An ancient wooden sarcophagus that was previously displayed at the Houston Museum of Natural Sciences has been returned to Egypt by US authorities, after it was determined it had been looted several years ago, Egyptian officials announced.
According to Mostafa Waziri, the top official at the Supreme Council of Antiquities, the sarcophagus dates back to the Late Dynastic Period of ancient Egypt, an era that spanned the last of the Pharaonic rulers from 664 B.C. until Alexander the Great’s campaign in 332 B.C.
The sarcophagus, which is almost 3 metres (9.5 feet) tall with a brightly painted top surface, may have belonged to an ancient priest named Ankhenmaat, though some of the inscription on it has been erased.
The return of the spectacular treasure came more than three months after the Manhattan District Attorney’s Office determined the sarcophagus was looted from Abu Sir Necropolis, an ancient Egyptian burial site located in Abu Sir, in the north of Cairo.
It was smuggled through Germany into the United States in 2008, according to Manhattan District Attorney Alvin L. Bragg.
"We received today an important ancient piece that was looted and smuggled from Egypt to the US a few years ago," said Ahmad Issa, the Egyptian Tourism and Antiquities Minister at a special ceremony unveiling the object in Cairo.
"Through the joint efforts of Egyptian, international and American authorities, and after more than two years of investigation, we succeeded in returning it," he added.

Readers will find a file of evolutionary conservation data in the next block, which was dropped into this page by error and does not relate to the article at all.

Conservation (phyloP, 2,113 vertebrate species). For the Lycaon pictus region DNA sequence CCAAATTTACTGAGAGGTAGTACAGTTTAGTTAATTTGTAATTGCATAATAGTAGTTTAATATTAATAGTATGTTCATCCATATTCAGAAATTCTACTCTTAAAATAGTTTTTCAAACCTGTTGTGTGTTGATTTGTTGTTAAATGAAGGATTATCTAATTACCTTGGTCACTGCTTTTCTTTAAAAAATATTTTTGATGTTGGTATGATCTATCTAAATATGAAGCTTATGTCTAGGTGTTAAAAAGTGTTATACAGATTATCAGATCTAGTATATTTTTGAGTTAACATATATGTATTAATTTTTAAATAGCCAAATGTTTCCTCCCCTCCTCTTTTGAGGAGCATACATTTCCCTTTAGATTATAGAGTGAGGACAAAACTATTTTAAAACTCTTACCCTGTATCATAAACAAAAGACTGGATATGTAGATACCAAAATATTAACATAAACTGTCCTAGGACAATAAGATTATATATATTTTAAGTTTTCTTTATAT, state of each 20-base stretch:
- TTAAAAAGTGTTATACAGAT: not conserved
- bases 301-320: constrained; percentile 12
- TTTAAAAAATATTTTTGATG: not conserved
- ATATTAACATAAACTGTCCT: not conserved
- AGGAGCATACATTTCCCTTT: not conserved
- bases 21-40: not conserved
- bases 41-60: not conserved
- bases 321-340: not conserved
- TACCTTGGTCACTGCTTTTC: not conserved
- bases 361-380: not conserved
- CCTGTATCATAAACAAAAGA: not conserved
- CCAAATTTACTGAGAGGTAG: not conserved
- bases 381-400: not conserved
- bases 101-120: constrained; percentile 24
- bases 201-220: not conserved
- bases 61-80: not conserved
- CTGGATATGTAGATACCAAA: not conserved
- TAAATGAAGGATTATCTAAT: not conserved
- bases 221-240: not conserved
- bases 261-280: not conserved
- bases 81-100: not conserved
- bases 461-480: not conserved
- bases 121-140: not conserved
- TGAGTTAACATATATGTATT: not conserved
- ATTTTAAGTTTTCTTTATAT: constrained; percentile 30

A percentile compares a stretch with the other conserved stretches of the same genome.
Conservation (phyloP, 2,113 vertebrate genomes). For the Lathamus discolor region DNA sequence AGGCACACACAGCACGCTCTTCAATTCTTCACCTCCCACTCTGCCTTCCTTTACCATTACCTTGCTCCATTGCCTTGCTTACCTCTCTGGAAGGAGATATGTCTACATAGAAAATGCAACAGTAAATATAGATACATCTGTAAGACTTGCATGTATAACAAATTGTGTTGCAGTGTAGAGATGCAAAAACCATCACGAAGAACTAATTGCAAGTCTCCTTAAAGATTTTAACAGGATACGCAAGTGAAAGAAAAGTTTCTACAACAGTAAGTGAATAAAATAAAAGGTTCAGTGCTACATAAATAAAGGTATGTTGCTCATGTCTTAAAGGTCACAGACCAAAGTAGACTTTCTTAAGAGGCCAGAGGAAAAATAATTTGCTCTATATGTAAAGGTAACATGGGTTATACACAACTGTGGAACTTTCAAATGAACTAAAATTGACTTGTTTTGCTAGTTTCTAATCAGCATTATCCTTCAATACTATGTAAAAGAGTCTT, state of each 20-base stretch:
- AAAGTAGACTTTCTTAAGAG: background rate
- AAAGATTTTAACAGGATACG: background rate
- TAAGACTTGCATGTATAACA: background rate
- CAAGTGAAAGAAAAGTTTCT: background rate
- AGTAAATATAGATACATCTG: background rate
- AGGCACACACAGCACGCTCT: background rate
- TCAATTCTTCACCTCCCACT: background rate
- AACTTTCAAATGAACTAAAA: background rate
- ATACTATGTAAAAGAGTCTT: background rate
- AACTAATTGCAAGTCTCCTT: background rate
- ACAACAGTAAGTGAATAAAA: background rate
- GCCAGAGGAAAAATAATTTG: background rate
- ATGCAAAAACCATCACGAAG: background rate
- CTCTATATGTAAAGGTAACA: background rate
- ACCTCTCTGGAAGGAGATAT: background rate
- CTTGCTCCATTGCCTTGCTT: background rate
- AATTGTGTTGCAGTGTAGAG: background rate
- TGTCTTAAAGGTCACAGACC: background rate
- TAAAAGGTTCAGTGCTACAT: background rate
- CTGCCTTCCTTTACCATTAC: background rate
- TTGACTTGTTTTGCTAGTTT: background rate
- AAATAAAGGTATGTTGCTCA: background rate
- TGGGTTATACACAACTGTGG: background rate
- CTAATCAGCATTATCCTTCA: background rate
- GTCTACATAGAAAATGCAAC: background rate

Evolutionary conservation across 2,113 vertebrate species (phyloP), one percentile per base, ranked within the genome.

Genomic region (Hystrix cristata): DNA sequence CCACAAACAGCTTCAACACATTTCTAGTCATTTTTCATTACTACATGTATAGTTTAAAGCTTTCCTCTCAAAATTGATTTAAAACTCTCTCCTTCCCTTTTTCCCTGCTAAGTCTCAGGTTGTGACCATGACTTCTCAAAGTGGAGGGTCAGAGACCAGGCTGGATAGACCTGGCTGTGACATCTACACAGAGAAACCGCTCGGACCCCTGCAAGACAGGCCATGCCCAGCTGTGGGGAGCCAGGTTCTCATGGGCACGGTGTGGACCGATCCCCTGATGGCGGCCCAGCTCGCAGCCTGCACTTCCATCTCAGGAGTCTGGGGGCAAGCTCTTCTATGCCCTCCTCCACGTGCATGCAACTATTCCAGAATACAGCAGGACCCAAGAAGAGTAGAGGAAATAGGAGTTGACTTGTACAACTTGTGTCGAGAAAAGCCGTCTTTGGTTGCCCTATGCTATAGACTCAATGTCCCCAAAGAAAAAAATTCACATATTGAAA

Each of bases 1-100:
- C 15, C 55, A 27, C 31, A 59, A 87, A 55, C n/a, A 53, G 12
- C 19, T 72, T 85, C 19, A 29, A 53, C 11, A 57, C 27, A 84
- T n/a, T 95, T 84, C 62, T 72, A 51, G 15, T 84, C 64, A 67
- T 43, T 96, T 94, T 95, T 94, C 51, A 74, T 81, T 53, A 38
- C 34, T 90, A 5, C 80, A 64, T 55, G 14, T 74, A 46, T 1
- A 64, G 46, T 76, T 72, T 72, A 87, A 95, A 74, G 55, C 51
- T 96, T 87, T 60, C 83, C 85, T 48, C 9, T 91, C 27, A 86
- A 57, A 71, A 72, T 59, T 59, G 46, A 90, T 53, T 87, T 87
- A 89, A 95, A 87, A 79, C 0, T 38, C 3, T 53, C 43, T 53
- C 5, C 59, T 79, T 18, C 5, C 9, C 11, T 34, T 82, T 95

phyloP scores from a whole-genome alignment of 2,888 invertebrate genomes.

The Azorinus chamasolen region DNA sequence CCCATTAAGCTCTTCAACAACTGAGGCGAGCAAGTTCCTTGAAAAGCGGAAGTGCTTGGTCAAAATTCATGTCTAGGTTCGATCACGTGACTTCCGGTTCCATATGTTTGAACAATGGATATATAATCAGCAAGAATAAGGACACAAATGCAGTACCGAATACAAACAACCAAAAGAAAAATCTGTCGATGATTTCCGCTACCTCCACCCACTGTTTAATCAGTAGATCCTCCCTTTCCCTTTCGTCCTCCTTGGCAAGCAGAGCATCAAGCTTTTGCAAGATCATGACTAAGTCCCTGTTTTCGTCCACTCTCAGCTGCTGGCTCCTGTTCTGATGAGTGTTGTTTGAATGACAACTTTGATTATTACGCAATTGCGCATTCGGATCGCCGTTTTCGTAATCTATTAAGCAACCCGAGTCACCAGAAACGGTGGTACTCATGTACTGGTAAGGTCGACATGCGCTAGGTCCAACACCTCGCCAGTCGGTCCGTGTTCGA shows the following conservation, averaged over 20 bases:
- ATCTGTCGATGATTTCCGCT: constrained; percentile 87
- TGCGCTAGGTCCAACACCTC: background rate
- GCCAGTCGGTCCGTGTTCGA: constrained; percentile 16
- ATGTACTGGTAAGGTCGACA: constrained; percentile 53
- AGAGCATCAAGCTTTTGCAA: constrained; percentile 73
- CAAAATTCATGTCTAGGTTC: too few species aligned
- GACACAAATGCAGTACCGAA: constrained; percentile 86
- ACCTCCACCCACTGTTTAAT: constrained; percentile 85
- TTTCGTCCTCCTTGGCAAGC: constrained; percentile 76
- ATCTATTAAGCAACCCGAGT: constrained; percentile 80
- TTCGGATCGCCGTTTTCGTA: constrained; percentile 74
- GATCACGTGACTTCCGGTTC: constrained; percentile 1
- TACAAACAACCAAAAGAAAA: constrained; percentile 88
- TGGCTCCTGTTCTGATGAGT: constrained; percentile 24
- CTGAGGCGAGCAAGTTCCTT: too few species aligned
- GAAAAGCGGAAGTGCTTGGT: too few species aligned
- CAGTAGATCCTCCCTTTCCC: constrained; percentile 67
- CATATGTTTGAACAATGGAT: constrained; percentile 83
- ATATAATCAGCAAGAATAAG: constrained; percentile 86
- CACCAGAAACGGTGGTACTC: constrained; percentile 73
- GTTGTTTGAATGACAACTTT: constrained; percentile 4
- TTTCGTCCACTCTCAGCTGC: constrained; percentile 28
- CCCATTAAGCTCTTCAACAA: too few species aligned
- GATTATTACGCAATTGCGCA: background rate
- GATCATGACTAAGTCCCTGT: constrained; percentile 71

Growing efforts to return stolen Egyptian artefacts
The repatriation demonstrates the significant push by the Egyptian government to reclaim stolen artefacts and bring them back to the country.
In fact last year authorities in Cairo succeeded in getting 5,300 stolen artefacts returned to Egypt from across the world.
However, these efforts are still a long and challenging process, most notably with the ongoing calls to retrieve the Rosetta Stone, an ancient artefact that was taken from Egypt by British soldiers in the 19th century and has been housed in the British Museum ever since.
"Today, the Rosetta Stone for me, is a symbol of western colonialism over my culture,” said Monica Hanna, dean at the Arab Academy for Science, Technology & Maritime Transport in Egypt, and organiser of one of two petitions calling for the stone's return.
Hanna’s petition, with 4,200 signatures, says the stone was seized illegally and constitutes a “spoil of war”.
The claim is echoed in a near identical petition by Dr Zahi Hawass, Egypt’s former minister for antiquities affairs, which has more than 100,000 signatures.
Check out the video above to see the official return of the spectacular sarcophagus.